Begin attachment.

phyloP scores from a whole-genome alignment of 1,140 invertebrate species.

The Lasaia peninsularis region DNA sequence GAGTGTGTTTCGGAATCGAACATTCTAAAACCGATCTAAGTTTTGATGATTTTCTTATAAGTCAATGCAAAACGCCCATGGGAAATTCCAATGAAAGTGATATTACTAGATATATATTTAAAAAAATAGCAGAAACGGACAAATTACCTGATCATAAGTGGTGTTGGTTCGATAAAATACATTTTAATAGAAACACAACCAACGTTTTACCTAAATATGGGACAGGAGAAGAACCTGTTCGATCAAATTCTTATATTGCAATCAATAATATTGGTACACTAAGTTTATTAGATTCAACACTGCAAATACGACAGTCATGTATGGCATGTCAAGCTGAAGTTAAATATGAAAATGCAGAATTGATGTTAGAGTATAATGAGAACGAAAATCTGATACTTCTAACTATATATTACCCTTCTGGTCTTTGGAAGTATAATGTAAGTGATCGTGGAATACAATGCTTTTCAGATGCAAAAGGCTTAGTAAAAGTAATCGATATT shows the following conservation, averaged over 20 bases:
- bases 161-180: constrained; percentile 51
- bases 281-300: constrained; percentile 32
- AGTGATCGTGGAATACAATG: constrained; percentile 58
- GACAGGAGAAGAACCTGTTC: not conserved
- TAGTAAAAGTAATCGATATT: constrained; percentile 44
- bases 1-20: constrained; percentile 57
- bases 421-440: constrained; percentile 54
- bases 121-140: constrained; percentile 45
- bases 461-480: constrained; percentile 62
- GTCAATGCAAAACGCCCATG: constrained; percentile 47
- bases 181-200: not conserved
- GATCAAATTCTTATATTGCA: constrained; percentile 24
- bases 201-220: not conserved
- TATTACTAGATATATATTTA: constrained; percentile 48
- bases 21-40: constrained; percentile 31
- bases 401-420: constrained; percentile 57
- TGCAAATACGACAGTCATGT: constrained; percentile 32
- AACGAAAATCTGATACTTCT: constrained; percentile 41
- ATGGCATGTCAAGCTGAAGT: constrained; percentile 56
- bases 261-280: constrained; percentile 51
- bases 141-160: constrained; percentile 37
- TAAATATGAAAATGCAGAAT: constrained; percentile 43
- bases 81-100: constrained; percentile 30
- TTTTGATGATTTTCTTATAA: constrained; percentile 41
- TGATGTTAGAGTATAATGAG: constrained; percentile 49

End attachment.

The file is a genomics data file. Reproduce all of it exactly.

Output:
phyloP scores from a whole-genome alignment of 1,140 invertebrate species.

The Lasaia peninsularis region DNA sequence GAGTGTGTTTCGGAATCGAACATTCTAAAACCGATCTAAGTTTTGATGATTTTCTTATAAGTCAATGCAAAACGCCCATGGGAAATTCCAATGAAAGTGATATTACTAGATATATATTTAAAAAAATAGCAGAAACGGACAAATTACCTGATCATAAGTGGTGTTGGTTCGATAAAATACATTTTAATAGAAACACAACCAACGTTTTACCTAAATATGGGACAGGAGAAGAACCTGTTCGATCAAATTCTTATATTGCAATCAATAATATTGGTACACTAAGTTTATTAGATTCAACACTGCAAATACGACAGTCATGTATGGCATGTCAAGCTGAAGTTAAATATGAAAATGCAGAATTGATGTTAGAGTATAATGAGAACGAAAATCTGATACTTCTAACTATATATTACCCTTCTGGTCTTTGGAAGTATAATGTAAGTGATCGTGGAATACAATGCTTTTCAGATGCAAAAGGCTTAGTAAAAGTAATCGATATT shows the following conservation, averaged over 20 bases:
- bases 161-180: constrained; percentile 51
- bases 281-300: constrained; percentile 32
- AGTGATCGTGGAATACAATG: constrained; percentile 58
- GACAGGAGAAGAACCTGTTC: not conserved
- TAGTAAAAGTAATCGATATT: constrained; percentile 44
- bases 1-20: constrained; percentile 57
- bases 421-440: constrained; percentile 54
- bases 121-140: constrained; percentile 45
- bases 461-480: constrained; percentile 62
- GTCAATGCAAAACGCCCATG: constrained; percentile 47
- bases 181-200: not conserved
- GATCAAATTCTTATATTGCA: constrained; percentile 24
- bases 201-220: not conserved
- TATTACTAGATATATATTTA: constrained; percentile 48
- bases 21-40: constrained; percentile 31
- bases 401-420: constrained; percentile 57
- TGCAAATACGACAGTCATGT: constrained; percentile 32
- AACGAAAATCTGATACTTCT: constrained; percentile 41
- ATGGCATGTCAAGCTGAAGT: constrained; percentile 56
- bases 261-280: constrained; percentile 51
- bases 141-160: constrained; percentile 37
- TAAATATGAAAATGCAGAAT: constrained; percentile 43
- bases 81-100: constrained; percentile 30
- TTTTGATGATTTTCTTATAA: constrained; percentile 41
- TGATGTTAGAGTATAATGAG: constrained; percentile 49